Version 5 of the UNF algorithm is used by the Dataverse Network software version 2.0 and later, and is implemented in Java code. As in version 3, this algorithm is used on digital objects containing vectors of numbers, vectors of character strings, data sets comprising such vectors, and studies comprising one or more such data sets. Version 5 adds normalization forms for date, time, duration, bitstring and logical values, in addition to those used for numeric and character values in version 3.
The UNF V5 algorithm applied to the content of a data set or study is as follows:
1. Calculate a UNF for each element as follows:
• Round elements in a numeric vector to k significant digits using the IEEE 754 round towards nearest, ties to even rounding mode. The default value of k is seven, the maximum expressible in single-precision floating point calculations.
• Calculate the UNF for vectors of character strings as above, except truncate to k characters and the default value of k is 128.
• Normalize boolean values to numeric values of either 0, 1, or missing. No rounding is applied.
• Normalize bit fields by converting to big-endian form, truncating all leading empty bits, aligning to a byte boundary by re-padding with leading zero bits, and base64 encoding to form a character string representation. No rounding is applied, and missing values are represented by three null bytes.
• Normalize time, date, and durations based on a single, unambiguous representation selected from the many described in the ISO 8601 standard.
• Convert calendar dates to a character string of the form YYYY-MM-DD. Partial dates in the form YYYY or YYYY-MM are permitted.
Time representation is based on the ISO 8601 extended format, hh:mm:ss.fffff. When .fffff represents fractions of a second, it must contain no trailing (non-significant) zeroes, and is omitted if valued at zero. Other fractional representations, such as fractional minutes and hours, are not permitted. If the time zone of the observation is known, convert the time value to the UTC time zone and append a ”Z” to the time representation.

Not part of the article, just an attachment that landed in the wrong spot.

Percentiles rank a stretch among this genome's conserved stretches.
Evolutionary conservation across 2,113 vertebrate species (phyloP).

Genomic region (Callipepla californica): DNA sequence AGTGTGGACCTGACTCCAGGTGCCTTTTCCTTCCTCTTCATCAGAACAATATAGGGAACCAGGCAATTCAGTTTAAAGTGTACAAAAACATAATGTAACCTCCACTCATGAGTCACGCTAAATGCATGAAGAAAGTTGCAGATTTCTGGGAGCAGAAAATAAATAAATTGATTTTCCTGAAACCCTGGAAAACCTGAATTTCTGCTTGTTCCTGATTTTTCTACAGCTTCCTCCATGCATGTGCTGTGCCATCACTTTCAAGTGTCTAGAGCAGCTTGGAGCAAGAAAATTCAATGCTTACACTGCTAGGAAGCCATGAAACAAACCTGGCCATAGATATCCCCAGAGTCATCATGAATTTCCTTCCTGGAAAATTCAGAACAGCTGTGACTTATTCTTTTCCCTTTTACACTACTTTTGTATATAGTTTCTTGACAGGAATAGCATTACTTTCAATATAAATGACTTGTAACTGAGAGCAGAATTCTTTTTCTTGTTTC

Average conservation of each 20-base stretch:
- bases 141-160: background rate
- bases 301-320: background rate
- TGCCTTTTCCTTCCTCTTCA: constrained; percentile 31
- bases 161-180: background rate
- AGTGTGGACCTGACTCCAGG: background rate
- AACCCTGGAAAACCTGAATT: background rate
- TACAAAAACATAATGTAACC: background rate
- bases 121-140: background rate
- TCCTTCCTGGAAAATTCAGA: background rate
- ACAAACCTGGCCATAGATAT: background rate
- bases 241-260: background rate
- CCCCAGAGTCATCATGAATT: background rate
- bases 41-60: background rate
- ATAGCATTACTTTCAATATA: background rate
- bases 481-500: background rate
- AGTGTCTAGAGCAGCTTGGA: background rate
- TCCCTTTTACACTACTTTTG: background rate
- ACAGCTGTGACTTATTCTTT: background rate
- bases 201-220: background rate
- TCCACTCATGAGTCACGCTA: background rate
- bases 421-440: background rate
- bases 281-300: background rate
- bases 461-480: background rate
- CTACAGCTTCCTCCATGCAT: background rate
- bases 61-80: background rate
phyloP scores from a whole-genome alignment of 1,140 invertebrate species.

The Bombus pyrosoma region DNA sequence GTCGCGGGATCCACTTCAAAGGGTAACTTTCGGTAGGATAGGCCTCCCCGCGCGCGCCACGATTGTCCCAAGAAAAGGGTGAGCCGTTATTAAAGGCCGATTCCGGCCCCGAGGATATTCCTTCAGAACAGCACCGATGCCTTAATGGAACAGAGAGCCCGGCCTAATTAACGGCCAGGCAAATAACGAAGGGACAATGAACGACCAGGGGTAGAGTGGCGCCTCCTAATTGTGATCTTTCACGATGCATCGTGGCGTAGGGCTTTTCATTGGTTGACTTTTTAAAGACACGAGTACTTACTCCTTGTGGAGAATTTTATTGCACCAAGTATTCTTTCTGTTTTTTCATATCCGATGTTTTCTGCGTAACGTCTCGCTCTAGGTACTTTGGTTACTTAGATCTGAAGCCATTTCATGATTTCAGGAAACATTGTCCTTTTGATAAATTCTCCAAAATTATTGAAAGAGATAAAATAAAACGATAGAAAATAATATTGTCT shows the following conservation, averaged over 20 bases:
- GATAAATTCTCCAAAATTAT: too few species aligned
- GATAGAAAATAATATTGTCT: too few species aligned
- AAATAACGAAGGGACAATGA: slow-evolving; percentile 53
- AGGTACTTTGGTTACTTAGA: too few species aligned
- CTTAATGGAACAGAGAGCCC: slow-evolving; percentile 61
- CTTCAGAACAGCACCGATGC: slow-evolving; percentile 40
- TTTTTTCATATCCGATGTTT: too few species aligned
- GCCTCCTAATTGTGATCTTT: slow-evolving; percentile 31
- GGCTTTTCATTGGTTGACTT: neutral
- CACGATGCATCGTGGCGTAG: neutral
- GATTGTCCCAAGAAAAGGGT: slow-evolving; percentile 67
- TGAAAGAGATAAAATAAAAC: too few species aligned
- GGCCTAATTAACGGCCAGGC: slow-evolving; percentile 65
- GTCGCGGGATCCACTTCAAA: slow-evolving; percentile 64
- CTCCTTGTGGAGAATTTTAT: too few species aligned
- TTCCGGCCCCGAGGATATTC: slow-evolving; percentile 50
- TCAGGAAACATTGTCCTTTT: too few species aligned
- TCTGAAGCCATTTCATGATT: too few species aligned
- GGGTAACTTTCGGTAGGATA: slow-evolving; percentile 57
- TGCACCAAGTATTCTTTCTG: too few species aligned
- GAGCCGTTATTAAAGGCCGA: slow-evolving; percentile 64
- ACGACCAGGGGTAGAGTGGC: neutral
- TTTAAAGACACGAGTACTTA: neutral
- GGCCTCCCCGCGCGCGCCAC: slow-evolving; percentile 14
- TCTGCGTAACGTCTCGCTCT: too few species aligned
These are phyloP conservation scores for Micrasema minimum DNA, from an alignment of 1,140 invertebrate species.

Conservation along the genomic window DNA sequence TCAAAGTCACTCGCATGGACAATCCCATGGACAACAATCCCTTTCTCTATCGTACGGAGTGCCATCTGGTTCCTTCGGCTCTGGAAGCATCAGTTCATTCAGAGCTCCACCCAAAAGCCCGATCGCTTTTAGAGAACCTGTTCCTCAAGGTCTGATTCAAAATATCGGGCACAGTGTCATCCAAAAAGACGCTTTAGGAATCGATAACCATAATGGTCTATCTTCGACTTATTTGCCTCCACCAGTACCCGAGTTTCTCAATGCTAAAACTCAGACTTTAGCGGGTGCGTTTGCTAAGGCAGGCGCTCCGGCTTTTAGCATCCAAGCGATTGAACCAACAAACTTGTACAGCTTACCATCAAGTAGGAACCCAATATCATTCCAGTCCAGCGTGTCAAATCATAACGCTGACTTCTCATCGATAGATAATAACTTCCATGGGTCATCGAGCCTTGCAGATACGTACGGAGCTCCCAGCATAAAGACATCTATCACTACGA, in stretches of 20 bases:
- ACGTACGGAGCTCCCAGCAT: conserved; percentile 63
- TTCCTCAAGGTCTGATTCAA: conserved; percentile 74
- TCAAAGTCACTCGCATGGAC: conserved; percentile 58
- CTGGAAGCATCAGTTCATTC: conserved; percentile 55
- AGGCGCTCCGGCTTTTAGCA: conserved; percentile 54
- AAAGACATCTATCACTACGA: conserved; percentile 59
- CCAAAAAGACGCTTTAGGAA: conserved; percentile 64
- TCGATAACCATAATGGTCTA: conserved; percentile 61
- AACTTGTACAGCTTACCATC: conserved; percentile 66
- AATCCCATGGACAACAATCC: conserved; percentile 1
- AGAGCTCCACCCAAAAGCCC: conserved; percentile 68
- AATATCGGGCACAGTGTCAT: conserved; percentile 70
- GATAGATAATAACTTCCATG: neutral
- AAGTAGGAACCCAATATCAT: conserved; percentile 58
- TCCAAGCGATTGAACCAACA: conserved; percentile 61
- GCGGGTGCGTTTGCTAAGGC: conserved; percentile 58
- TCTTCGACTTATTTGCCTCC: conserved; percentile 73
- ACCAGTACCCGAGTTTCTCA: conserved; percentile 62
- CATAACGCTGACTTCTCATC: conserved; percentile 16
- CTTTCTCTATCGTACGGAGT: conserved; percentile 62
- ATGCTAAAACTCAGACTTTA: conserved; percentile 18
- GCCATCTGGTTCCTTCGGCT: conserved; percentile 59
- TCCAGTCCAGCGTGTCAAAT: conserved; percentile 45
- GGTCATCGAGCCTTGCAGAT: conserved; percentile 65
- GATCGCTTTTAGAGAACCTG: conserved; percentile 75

Format elements that comprise a combined date and time by concatenating the (full) date representation, “T”, and the time representation. Do not use partial date representations for combined date and time values.
For type-specific approximation, delete the entire component of the time, date, or combined time-date in the following order: fractional seconds, seconds, minutes, hours, day, time zone indicator (if any), and month.
Represent durations by using two date-time values, formatted as defined previously, and separated by a solidus (“/”), where each [n] represents the number of years, months, dates, hours, minutes, and seconds (respectively) in the duration.
Fractional values of seconds (only) are permitted in the form of nnn.fffff. Where n=0, the “0” is required. All other leading and trailing zeroes, fractional hours and minutes, and truncated values are prohibited. Use durations only where the actual start time is not known, otherwise use a time interval must be used.
2. Convert each vector element to a character string in exponential notation, omitting noninformational zeros.
If an element is missing, represent it as a string of three null characters.
If an element is an IEEE 754, nonfinite, floating-point special value, represent it as the signed, lowercase, IEEE minimal printable equivalent (that is, +inf, -inf, or +nan).
Each character string comprises the following:
• A sign character.
• A single leading digit.
• A decimal point.
• Up to k-1 digits following the decimal, consisting of the remaining k-1 digits of the number, omitting trailing zeros.
• A lowercase letter "e."
• A sign character.
• The digits of the exponent, omitting trailing zeros.
For example, the number pi at five digits is represented as -3.1415e+, and the number 300 is represented as the string +3.e+2.
3. Terminate character strings representing nonmissing values with a POSIX end-of-line character.
4. Encode each character string with Unicode bit encoding. Version 5 uses UTF-8.
5. Combine the vector of character strings into a single sequence, with each character string separated by a POSIX end-of-line character and a null byte.
7. Calculate the UNF for each lower-level data object, using a consistent UNF version and level of precision across the individual UNFs being combined.
8. Sort the base64 representation of UNFs in POSIX locale sort order.
9. Apply the UNF algorithm to the resulting vector of character strings using k at least as large as the length of the underlying character string.
10. Combine UNFs from multiple variables to form a single UNF for an entire data frame, and then combine UNFs for a set of data frames to form a single UNF that represents an entire research study.
Micah Altman. 2008. "A Fingerprint Method for Verification of Scientific Data", in Advances in Systems, Computing Sciences and Software Engineering (Proceedings of the International Conference on Systems, Computing Sciences and Software Engineering 2007), Springer Verlag. (Web site)